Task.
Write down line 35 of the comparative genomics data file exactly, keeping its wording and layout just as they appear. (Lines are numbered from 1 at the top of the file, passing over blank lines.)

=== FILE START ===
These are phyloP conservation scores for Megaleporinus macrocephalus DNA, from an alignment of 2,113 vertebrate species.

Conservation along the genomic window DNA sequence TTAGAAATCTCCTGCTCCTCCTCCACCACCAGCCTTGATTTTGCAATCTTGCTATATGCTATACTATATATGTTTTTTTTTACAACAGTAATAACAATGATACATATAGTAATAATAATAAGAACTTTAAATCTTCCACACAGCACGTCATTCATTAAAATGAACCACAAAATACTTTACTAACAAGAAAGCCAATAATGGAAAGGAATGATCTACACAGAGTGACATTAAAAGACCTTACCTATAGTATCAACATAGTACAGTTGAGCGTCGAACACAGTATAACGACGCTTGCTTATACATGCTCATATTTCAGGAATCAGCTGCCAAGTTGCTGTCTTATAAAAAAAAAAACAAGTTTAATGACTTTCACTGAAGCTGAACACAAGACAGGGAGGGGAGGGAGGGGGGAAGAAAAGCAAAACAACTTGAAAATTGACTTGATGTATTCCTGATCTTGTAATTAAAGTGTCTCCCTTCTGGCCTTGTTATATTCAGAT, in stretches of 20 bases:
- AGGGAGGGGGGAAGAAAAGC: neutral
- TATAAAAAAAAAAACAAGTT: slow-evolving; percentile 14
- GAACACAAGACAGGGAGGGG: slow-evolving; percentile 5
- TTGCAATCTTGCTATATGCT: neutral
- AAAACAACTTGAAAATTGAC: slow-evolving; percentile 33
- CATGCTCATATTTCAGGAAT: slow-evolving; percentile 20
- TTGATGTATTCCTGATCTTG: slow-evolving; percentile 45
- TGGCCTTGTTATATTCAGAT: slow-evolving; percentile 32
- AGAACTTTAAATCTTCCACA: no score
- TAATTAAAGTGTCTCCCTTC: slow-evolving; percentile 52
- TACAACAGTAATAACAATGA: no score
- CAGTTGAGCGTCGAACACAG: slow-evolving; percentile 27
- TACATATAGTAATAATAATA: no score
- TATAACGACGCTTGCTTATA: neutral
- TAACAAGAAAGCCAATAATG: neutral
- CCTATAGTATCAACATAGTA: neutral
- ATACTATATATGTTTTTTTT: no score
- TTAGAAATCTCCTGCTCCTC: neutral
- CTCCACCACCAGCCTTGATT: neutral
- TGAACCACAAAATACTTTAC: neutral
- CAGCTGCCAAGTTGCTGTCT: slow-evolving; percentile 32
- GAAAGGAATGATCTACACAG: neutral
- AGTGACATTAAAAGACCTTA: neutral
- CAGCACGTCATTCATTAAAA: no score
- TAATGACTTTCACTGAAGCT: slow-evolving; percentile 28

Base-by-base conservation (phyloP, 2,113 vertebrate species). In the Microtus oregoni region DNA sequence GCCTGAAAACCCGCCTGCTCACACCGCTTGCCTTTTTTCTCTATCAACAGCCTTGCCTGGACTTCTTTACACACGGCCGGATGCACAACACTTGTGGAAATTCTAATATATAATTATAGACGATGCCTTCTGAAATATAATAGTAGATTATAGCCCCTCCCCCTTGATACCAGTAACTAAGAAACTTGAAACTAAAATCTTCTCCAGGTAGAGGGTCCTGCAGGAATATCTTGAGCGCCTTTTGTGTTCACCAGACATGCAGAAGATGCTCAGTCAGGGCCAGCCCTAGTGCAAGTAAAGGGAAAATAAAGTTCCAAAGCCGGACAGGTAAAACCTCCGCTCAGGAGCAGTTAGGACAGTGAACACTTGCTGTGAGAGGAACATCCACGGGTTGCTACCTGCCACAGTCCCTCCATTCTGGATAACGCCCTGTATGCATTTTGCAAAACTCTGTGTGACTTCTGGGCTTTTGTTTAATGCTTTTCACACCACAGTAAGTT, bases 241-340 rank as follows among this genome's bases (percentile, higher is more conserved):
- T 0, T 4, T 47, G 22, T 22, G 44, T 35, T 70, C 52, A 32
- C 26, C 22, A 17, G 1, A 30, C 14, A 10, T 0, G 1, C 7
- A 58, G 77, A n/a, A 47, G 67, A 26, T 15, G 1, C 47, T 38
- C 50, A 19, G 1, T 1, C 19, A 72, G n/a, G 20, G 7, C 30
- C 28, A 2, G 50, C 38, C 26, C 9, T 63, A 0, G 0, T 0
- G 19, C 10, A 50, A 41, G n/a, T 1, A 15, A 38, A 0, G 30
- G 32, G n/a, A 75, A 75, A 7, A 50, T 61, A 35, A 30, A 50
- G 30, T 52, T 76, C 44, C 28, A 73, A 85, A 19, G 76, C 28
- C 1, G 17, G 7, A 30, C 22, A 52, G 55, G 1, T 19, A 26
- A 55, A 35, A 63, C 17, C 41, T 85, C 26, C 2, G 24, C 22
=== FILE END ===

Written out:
- G 32, G n/a, A 75, A 75, A 7, A 50, T 61, A 35, A 30, A 50